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Was Market Sell-Off Due?
03/23/2009 12:52 pm EST
Jim Farrish, editor of SectorExchange.com, says stocks sold off late last week, and there needs to be good news on the bank rescue plan to push the markets higher.
Ben Bernanke and company decided that some aggressive action was needed to stimulate lending, especially for housing. So, they are throwing $1.1 trillion more at the problem by buying up $300 billion in Treasury bonds, $700 billion of agency debt (Freddie Mac and Fannie Mae), and another $100 billion in agency securities. He wants mortgage rates lower and looking at the response of the yield curve, for now he has just that.
Investors’ response was to buy commodities such as gold and oil and sell the US dollar. The CRB Commodity index gained over 5% following the news. The “I” word (inflation) showed up in the media almost immediately, and the dollar declined more than 4% on the news.
The financials lost ground, giving back 11% on Thursday and Friday after digesting the news. This negated the break above the down trend line from November on the Dow Jones Financial Index. Banks fell 14.7%, leading the sector in selling. (Financial stocks were strong early Monday and global markets rallied in response to further details about the Treasury department’s proposed bank-rescue plan—Editor.)
Gold fell to a low of $859 intraday on Wednesday and finished the week at $958, up 8%. The inflation fear from the Fed action pushed the Dow Jones Precious Metals index up more than 12%.
Crude ended the week at $51.06, jumping 7% on the Fed news. Most of the move came on the back of a weaker dollar. Supply data on Wednesday showed excess is still in place. The Organization of Petroleum Exporting Countries (OPEC) chose not to cut production, since its members aren’t completely compliant on the last cuts. That didn’t help the supply side of the equation.
If the dollar stabilizes, so will crude, and maybe even drop. I think you have to watch both supply data as well as the dollar. United States Oil Fund (NYSEArca: USO) was up 11.3% last week, breaking above resistance at $29. Natural gas, coal, heating oil, and gasoline all climbed more than 10% following the announcement.
From the lows of 667 on March 6, the Standard & Poor’s 500 index rallied more than 20%, hitting resistance at 803 last Wednesday; it closed at 768 on Friday. I am questioning if will we hold support near the 742 mark or the 20-day moving average or whether we could retest the March 6 low?
So, what to do we watch this week? Plenty!
Financials and banks: Will they hold the new short-term trend higher or reverse to test the lows? The answer lies in the reaction to the details of Treasury’s plan to buy bad assets. Do we hold support and move higher? Do we start a retest of the previous lows? The early moves will give some indication as to which way investors are leaning.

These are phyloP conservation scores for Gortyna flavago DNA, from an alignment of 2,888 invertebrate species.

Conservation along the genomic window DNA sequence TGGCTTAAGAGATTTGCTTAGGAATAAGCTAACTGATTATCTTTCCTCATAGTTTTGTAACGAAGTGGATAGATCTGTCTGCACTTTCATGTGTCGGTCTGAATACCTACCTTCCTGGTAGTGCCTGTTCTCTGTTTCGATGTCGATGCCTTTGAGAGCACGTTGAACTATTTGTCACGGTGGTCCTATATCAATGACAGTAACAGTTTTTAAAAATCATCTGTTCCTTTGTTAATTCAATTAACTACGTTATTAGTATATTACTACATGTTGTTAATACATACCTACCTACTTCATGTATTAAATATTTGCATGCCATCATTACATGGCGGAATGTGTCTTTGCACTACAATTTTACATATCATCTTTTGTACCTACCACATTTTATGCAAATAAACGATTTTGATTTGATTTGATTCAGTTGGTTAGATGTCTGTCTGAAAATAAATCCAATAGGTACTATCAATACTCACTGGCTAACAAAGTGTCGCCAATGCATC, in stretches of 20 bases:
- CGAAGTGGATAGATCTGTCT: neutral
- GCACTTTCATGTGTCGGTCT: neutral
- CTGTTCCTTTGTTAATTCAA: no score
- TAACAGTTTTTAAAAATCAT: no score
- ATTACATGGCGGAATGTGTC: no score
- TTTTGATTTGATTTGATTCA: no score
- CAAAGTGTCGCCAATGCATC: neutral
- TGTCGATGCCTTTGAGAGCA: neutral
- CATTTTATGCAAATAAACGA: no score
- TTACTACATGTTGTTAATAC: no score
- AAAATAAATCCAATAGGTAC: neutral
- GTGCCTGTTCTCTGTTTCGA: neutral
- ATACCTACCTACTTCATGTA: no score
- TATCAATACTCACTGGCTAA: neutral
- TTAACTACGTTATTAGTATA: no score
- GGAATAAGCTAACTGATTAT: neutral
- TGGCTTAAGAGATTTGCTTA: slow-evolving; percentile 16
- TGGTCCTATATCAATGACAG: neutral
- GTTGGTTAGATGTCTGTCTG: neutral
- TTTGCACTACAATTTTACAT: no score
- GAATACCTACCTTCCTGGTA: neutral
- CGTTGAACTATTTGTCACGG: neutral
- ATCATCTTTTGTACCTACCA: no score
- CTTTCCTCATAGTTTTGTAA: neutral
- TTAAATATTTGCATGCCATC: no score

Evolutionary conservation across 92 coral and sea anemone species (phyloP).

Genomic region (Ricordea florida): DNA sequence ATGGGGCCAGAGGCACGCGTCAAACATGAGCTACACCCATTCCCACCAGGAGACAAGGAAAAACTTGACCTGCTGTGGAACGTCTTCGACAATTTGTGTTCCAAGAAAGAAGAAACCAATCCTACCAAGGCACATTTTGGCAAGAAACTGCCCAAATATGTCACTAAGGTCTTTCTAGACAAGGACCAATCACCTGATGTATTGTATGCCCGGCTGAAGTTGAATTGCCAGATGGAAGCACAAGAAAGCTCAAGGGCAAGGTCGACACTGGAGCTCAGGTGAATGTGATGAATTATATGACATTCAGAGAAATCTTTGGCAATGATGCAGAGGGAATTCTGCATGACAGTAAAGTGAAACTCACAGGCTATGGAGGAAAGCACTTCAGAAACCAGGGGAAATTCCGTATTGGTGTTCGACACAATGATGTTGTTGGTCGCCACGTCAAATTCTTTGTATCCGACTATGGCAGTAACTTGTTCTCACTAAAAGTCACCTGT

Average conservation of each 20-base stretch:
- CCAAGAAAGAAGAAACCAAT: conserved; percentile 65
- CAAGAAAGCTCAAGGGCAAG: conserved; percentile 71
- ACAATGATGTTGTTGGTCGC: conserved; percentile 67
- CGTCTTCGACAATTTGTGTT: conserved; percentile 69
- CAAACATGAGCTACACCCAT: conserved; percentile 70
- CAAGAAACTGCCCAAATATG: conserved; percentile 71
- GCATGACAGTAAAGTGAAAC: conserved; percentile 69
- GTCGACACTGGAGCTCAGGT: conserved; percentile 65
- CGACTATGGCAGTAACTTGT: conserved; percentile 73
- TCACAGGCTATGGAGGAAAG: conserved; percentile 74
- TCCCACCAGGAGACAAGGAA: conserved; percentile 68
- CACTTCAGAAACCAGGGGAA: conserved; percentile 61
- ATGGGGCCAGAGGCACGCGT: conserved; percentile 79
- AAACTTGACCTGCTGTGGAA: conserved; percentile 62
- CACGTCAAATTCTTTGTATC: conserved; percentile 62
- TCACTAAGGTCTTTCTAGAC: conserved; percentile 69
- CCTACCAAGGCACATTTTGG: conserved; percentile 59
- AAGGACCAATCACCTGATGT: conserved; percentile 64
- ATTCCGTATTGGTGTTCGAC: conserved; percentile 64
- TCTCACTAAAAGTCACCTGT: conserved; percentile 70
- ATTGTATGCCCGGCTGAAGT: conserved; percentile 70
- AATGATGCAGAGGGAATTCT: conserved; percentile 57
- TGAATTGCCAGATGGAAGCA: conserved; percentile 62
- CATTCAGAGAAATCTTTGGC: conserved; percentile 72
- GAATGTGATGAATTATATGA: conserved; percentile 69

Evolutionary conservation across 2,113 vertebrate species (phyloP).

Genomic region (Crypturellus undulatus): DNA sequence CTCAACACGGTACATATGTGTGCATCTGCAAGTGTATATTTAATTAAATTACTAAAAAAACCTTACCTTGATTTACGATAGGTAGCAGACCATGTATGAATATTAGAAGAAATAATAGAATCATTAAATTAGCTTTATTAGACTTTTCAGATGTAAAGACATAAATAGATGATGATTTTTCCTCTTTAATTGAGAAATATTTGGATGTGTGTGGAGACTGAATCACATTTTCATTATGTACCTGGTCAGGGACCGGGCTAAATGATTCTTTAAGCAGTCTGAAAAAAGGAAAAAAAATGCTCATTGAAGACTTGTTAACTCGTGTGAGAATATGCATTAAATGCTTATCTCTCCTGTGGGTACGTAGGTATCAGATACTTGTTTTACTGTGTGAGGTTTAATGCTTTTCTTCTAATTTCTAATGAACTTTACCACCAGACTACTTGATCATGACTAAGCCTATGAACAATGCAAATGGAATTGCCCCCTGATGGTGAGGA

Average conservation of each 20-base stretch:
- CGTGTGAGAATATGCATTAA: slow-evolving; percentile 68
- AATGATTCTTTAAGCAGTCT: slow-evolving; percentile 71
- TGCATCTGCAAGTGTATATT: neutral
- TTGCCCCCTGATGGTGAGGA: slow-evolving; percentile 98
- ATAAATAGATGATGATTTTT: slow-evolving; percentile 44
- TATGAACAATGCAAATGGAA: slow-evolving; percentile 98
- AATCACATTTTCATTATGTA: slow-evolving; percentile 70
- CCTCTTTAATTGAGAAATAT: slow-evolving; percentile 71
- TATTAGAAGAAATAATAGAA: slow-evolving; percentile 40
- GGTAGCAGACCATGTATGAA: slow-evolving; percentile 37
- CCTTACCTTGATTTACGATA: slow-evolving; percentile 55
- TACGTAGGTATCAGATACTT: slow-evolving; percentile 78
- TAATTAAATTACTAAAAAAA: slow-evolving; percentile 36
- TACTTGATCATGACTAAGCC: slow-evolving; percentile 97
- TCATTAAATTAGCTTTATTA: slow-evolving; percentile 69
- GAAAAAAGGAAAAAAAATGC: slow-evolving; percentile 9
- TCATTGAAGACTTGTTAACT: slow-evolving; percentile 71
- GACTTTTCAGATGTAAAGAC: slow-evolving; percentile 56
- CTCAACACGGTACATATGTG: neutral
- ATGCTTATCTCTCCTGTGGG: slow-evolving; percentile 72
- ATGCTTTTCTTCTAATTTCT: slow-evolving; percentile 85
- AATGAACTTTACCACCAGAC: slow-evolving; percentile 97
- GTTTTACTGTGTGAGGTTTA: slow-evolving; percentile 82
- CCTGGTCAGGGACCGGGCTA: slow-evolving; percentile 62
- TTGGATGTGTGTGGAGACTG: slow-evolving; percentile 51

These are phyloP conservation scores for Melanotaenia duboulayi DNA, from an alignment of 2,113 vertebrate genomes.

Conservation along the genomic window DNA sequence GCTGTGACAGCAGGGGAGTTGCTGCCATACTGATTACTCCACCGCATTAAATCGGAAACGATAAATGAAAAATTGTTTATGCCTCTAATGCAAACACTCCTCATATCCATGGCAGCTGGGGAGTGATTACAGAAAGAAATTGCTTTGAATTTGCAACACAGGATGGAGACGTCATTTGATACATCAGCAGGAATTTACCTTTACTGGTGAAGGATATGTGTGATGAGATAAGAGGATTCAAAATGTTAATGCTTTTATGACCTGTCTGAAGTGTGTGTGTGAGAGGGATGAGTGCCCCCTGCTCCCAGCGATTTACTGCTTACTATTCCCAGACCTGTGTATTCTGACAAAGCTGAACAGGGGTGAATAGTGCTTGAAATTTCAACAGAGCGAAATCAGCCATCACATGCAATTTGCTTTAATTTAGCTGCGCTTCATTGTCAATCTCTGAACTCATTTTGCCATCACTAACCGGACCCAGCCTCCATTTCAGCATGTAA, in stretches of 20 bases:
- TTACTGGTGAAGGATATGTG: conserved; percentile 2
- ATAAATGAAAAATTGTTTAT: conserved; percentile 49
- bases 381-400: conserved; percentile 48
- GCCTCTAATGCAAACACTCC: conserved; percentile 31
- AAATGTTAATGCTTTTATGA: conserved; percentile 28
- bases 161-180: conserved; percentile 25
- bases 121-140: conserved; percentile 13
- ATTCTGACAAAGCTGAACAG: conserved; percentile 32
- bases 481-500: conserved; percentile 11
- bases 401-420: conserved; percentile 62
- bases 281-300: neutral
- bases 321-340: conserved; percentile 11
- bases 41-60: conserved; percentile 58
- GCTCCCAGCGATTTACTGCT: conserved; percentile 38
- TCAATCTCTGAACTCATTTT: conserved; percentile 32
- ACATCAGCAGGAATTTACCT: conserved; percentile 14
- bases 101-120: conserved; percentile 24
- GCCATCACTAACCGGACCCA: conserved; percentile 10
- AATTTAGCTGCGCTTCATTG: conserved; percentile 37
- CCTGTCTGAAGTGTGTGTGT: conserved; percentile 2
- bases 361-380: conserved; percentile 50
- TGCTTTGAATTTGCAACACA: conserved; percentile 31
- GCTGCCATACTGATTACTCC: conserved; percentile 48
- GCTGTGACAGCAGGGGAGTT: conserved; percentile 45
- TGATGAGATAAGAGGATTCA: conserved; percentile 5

Energy: Oil, natural gas, heating oil, gasoline, and coal all made moves higher, but will the dollar flatten out and leave the sector to the supply data again? Short-term emotions are involved with plenty of speculation. I would be very cautious with the sector. Let this play out before over-committing capital.
Health care was the biggest loser last week, down 2.4%. There are question marks about the impact of the proposed health care reforms in President Obama’s budget plan. I remain cautious towards the sector; it needs to hold support at the 240 level on the Dow Jones Healthcare Index.
Basic materials were up 5% on the week, but most of the move came from the surge in commodities. There is still resistance at the 136 level for the Dow Jones Basic Materials index. Watch for a break higher on short-term momentum or a retest of the March lows at 112.
Here is my ETF watch list of the major sectors (which also is updated each night on my Web site, SectorExchange.com).
I have tightened stops and taken profits based on the Fed’s announcement. The move changed the short-term psychology of the markets. We went from a rally based on increased confidence in the financial sector to a market focused on inflation and commodities.
An additional concern is the action taken by Congress towards AIG bonuses. The 90% proposed tax could send a negative message to investors and thus temper money flow to stocks, especially financials. All of the red flags are warning signs and should be taken accordingly.
Jim Farrish, founder and editor of Melbourne, Florida-based SectorExchange.com, writes regularly about sectors and speaks widely about investing and money management.
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